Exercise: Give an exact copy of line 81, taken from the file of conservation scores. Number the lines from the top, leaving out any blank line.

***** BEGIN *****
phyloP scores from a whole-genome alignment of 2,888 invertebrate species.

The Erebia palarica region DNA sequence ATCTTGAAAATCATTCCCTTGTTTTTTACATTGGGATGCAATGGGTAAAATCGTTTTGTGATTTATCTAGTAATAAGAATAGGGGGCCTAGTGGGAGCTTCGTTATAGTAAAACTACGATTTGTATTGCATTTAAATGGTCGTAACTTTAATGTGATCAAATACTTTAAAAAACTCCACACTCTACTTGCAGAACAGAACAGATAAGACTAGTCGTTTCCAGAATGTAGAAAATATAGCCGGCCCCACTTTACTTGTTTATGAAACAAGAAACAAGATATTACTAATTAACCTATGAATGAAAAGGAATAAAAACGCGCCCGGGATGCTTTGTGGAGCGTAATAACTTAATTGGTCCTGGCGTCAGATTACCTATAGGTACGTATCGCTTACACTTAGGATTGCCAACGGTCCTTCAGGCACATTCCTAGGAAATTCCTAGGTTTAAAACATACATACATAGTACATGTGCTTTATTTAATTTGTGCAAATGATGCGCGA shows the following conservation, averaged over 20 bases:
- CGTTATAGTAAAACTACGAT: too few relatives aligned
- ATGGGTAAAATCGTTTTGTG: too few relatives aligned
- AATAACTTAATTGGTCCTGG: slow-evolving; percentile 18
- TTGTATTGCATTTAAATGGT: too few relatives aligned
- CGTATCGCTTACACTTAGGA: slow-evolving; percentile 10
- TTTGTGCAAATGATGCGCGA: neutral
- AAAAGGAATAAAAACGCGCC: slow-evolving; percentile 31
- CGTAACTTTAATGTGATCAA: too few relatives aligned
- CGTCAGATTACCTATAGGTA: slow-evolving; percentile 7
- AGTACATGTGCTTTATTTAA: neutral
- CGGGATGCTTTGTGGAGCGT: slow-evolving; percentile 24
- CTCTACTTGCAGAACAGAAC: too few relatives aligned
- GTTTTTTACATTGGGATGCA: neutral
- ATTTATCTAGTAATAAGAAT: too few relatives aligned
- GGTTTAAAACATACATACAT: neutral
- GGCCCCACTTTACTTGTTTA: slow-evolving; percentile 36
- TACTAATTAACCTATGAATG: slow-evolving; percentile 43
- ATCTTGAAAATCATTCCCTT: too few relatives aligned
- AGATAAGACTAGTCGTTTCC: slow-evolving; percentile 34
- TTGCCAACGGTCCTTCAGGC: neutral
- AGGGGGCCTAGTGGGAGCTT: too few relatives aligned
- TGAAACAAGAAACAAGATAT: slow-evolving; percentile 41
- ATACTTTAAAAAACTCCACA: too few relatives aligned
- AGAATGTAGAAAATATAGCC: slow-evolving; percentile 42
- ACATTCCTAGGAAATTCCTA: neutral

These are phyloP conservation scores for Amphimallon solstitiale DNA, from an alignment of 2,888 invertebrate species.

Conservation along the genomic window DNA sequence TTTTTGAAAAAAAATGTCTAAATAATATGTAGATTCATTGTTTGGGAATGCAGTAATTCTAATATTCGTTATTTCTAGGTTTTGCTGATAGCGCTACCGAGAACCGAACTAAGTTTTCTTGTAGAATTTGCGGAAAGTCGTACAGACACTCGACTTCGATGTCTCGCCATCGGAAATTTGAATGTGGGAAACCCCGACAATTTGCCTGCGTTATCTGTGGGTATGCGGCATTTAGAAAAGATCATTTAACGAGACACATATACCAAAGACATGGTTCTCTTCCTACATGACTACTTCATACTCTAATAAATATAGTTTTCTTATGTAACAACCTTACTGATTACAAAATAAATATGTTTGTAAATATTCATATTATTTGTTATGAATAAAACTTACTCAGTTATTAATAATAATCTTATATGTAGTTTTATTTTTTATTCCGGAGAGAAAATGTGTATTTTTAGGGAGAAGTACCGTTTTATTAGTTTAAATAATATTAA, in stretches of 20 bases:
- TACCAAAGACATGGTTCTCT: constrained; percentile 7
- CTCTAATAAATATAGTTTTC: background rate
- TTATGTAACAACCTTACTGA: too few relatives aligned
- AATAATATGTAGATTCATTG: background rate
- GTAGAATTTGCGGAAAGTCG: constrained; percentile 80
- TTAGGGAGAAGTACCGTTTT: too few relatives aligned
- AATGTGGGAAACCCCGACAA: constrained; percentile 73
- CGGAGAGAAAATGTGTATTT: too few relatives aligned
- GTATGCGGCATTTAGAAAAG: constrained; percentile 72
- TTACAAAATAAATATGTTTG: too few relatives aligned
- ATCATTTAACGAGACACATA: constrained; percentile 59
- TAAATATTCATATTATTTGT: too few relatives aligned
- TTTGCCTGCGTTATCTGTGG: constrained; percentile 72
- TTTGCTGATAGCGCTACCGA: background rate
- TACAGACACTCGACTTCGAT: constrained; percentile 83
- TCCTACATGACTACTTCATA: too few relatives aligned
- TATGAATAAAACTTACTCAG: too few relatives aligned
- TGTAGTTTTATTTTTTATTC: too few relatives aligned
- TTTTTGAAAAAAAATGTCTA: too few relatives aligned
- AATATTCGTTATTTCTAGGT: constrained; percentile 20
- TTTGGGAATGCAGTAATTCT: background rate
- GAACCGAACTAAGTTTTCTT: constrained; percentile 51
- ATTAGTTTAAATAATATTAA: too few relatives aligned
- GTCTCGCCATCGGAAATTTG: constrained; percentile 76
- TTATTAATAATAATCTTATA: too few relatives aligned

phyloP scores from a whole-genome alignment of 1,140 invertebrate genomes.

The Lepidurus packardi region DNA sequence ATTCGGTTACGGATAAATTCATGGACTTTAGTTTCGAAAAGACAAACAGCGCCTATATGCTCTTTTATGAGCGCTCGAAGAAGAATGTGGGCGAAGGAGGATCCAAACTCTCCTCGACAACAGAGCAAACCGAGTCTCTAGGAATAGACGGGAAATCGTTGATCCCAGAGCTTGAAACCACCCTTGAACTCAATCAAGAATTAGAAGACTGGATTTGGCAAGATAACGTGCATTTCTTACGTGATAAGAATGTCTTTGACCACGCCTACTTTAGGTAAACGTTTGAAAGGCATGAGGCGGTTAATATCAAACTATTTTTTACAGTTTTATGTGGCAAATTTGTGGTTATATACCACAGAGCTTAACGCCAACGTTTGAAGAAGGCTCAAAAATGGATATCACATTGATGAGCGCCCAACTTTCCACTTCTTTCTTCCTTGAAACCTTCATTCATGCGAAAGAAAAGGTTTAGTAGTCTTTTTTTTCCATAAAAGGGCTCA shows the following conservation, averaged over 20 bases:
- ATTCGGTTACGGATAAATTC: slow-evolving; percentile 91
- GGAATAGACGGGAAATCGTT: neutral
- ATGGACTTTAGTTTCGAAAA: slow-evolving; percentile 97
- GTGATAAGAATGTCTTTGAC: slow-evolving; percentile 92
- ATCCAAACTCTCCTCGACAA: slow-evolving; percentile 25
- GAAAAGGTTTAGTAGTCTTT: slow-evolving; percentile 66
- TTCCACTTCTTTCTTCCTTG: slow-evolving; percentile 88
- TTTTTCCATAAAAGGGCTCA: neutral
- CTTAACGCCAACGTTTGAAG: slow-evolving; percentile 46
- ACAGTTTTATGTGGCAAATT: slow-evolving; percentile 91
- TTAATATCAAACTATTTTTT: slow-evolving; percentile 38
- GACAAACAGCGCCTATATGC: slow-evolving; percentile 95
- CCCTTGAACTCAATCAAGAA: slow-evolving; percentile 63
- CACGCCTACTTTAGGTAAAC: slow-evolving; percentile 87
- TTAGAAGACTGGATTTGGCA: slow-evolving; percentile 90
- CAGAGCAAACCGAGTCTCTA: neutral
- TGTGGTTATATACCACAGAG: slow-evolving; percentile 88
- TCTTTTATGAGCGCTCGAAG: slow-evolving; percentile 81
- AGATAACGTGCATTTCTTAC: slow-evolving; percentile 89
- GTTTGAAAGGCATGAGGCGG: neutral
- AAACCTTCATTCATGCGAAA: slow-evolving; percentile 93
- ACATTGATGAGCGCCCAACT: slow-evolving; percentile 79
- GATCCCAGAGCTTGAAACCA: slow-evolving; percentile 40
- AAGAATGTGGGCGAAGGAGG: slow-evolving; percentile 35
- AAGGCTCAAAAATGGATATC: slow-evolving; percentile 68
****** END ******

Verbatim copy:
- AAGGCTCAAAAATGGATATC: slow-evolving; percentile 68